To place a book order please call 405.235.4458.
For more information about our publishing arm, call Gini Moore Campbell, vice president, at 405.523.3202 or
Angie Debo was a child when her parents moved to Marshall, Oklahoma Territory. She arrived in Marshall ten years after the Run of 1889. During her lifetime she was a teacher, curator, pastor, librarian, historian, and author.
Debo wrote about the history of Oklahoma, her hometown of Marshall, and American Indians. She used journals to write down her notes. She researched to be certain her work was factual. She was a leading scholar of American Indian history. She finished writing her last book, Geronimo, at the age of 85. She wrote nine books in all and was the subject of the television documentary Indians, Outlaws, and Angie Debo.
Angie Debo received Oklahoma’s highest honor, induction into the Oklahoma Hall of Fame, in 1950.
The Oklahoma National Guard has a magnificent history, from sacrifices on foreign battlefields to helping Oklahoma neighbors in the aftermath of destructive tornadoes and flooding. But after Hurricane Katrina and massive flooding from breached levees nearly destroyed New Orleans in 2005, the National Guard embarked on its greatest domestic mission. Katrina struck the Gulf Coast and became the worst natural disaster America has seen. Other storms had been deadlier, but none had the impact of Katrina in complexity and human suffering.
The dedication, bravery, and resilience of Oklahoma National Guard troops saved and comforted thousands of New Orleans’ residents. Men and women of the Army and Air National Guard fed and sheltered victims, rescued the stranded, tended to the infirm, directed traffic, guarded important installations, and removed debris. This book is a tribute to those who serve.
It was January 17, 1957, as my father, brothers, friends, and I looked up in anticipation at the federal district courthouse in downtown Oklahoma City. The large, arched, double-glass doors stood proudly waiting for our arrival. Only five months before, we had crossed yellow-brown grass, to another entrance, imposing in a different way: the front door to Earlsboro High School in the town in which we lived. Neither my siblings and I, nor any other black person, had ever been allowed to attend Earlsboro High School. But we went, in the wake of Brown v. Board rulings, hopeful and eager. Previously, Earlsboro school officials had refused to allow other schools’ sports teams on the campus because some of their players were black. We shouldn’t have been surprised when they turned us away, too. What we were about to try to do that gray morning in federal district court would change the course of Earlsboro and Oklahoma history—and my life— forever. This is my story.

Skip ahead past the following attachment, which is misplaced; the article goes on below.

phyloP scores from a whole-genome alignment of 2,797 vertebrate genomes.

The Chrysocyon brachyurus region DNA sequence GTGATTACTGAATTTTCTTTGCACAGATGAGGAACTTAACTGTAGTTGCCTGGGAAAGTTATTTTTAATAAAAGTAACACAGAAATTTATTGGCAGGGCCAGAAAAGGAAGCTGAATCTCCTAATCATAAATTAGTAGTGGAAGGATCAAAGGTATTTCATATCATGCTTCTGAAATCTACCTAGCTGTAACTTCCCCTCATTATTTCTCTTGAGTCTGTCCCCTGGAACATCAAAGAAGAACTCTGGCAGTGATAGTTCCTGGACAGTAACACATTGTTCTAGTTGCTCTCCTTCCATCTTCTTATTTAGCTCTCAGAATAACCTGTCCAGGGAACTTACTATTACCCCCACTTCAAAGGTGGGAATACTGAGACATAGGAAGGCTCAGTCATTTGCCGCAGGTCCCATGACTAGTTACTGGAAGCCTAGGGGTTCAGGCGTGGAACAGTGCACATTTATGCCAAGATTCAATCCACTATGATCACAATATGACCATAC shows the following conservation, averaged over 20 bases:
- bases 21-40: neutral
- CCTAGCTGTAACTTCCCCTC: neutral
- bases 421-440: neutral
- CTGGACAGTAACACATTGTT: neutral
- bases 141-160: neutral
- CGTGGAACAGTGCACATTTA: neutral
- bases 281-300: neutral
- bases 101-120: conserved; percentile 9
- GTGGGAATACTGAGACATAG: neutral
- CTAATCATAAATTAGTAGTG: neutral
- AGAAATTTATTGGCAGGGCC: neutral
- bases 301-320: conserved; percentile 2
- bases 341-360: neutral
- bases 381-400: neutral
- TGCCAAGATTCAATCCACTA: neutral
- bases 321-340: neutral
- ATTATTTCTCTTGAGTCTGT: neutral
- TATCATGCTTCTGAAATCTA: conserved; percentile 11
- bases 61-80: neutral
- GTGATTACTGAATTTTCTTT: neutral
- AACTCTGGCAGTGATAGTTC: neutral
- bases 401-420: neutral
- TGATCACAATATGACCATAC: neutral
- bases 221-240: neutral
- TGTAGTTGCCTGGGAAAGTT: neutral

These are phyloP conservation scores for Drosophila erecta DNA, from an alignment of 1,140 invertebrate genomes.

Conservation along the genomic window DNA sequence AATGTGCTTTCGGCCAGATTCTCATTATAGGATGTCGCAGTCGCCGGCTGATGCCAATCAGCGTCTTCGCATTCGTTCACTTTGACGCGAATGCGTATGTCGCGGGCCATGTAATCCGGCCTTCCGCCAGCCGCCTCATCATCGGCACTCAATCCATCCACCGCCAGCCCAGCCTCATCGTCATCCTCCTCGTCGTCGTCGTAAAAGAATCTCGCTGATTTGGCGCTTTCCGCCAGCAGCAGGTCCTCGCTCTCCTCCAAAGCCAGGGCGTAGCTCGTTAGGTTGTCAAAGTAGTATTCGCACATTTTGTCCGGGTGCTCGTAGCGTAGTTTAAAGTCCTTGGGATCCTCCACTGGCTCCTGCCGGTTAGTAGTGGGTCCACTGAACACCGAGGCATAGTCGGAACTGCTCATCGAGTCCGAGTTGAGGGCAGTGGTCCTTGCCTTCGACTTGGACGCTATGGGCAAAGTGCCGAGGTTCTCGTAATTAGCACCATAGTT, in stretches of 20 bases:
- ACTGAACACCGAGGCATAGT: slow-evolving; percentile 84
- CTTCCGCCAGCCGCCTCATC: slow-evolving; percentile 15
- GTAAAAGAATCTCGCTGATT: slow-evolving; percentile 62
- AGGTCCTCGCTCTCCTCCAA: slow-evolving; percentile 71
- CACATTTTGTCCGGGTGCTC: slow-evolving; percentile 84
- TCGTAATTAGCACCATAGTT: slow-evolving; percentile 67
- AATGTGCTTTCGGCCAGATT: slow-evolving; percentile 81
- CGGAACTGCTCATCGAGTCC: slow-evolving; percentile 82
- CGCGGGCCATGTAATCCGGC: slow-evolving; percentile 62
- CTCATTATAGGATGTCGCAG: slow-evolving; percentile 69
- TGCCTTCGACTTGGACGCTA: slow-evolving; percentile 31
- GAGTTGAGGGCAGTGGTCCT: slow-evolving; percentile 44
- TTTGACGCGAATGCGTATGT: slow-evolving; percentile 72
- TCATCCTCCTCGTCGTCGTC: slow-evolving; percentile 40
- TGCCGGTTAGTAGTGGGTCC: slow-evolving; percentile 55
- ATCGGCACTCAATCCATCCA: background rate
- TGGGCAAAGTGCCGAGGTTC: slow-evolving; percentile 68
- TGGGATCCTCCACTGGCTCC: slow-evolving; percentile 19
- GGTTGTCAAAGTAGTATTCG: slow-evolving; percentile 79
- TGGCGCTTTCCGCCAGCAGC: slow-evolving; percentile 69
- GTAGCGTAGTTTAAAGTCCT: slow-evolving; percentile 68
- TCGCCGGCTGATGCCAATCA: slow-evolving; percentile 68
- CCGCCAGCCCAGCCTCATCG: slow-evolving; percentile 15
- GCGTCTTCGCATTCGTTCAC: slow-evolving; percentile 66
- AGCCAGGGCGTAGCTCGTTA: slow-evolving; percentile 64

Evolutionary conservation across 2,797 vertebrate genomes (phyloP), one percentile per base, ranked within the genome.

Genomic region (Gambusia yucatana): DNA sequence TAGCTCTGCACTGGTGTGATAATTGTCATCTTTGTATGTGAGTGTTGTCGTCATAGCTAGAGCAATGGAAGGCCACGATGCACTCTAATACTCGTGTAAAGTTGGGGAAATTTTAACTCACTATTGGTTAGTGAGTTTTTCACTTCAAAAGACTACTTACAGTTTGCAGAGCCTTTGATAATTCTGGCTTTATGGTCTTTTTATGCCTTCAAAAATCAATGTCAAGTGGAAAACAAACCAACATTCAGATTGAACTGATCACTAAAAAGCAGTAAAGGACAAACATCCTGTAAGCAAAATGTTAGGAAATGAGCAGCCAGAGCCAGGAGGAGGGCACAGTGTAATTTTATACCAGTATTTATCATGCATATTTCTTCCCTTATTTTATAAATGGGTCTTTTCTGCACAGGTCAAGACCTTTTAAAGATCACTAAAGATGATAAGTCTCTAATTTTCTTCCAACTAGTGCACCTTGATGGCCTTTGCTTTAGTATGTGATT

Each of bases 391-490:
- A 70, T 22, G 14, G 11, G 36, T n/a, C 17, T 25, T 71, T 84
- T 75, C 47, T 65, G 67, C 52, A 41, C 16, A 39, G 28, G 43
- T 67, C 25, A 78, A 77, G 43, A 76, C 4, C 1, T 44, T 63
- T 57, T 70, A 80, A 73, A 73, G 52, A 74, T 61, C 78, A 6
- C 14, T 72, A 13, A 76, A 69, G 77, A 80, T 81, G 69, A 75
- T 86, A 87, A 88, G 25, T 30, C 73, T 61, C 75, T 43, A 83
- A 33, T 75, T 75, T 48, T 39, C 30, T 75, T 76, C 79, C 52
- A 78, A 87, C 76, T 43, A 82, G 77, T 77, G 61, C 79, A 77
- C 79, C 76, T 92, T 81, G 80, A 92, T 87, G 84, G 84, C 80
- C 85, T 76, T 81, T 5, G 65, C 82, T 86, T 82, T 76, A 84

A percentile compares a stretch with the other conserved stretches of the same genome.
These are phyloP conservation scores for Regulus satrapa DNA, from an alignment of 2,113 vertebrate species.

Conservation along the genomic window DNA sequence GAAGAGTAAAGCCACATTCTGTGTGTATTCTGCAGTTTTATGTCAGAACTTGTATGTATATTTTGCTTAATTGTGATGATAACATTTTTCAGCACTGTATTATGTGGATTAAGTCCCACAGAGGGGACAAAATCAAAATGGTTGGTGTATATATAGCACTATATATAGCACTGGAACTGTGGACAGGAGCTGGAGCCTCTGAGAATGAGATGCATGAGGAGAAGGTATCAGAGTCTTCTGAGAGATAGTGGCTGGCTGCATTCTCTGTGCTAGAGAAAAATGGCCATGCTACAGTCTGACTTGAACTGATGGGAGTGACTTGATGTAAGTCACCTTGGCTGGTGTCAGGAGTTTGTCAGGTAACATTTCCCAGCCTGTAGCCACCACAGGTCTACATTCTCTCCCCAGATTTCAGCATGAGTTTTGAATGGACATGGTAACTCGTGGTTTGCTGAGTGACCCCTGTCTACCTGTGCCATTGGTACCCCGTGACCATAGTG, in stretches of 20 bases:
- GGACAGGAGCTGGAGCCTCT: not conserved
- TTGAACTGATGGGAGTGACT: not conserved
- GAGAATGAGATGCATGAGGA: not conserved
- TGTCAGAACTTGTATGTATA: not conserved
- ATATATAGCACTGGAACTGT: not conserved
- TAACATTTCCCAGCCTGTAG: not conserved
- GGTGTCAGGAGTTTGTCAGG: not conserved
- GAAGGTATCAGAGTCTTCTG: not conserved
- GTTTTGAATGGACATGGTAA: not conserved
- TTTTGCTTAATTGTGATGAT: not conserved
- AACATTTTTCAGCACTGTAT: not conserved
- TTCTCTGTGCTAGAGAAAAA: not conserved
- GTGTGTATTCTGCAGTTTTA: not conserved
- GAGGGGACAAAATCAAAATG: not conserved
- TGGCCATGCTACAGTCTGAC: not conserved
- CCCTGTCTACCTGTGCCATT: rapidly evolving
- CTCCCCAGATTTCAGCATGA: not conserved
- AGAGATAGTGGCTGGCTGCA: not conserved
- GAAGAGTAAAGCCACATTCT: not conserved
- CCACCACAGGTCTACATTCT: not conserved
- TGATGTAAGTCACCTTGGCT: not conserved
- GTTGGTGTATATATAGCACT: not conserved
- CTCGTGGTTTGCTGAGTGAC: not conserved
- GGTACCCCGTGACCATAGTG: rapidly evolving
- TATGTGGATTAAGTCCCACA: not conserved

Award-winning artist Mike Larsen split his early years between his grandparents’ home in Wynnewood, Oklahoma, and a hospital in Luling, Texas. With an absentee father, a single mother working in Dallas, Texas, to make a living for she and her young son, and stricken with Polio, it would have been easy to understand had Larsen decided to simply “give up.”
However, giving up was not in Larsen’s genes, nor those of his family. From a very young age, Larsen was surrounded by those who not only loved and protected him, but also made certain he experienced life’s bumps and disappointments. They fostered his interests and talents, yet allowed him to fail and struggle. They were preparing him for life. The foundation laid by those who raised him, combined with Larsen’s incredible wit, passion for his art, sense of adventure, and intense love for his family and friends, has served him well.
“Don’t never be afraid of your horses,” is a phrase Larsen grew up hearing from his grandfather. It became Larsen’s mantra and, as a result, the perfect title for the collection of stories written in Larsen’s own words. Whether reading from the start or diving in the middle, Don’t Never Be Afraid of Your Horses is like sitting down and having a one-on-one conversation with the artist himself. He will make you laugh and he will make you cry. He will ignite your imagination and strengthen your Faith. Sprinkled with Larsen’s wit and wisdom, Don’t Never Be Afraid of Your Horses is a celebration of both triumph and lessons learned.
The Earning & Learning with Oklahoma program highlights Oklahoma’s most treasured resource—our people. Recognized as the leader in publishing Oklahoma’s history, Oklahoma Hall of Fame Publishing is increasing pride in Oklahomans while providing an opportunity for school groups, clubs and organizations to raise much needed funds by celebrating one of their own.
Partnering agencies earn 50% of the retail price of the selected book(s) with no out-of-pocket investment. In many cases, the subject or author of the book is available as a speaker or for a book signing. In addition, the organization provides the materials necessary to make your fundraising event a success.
Top sellers receive passes to the award-winning Oklahoma Hall of Fame at the Gaylord-Pickens Museum and a one-year subscription to Oklahoma: Magazine of the Oklahoma Hall of Fame.
Click here for more information, contact Gini Moore Campbell, vice president at 405.523.3202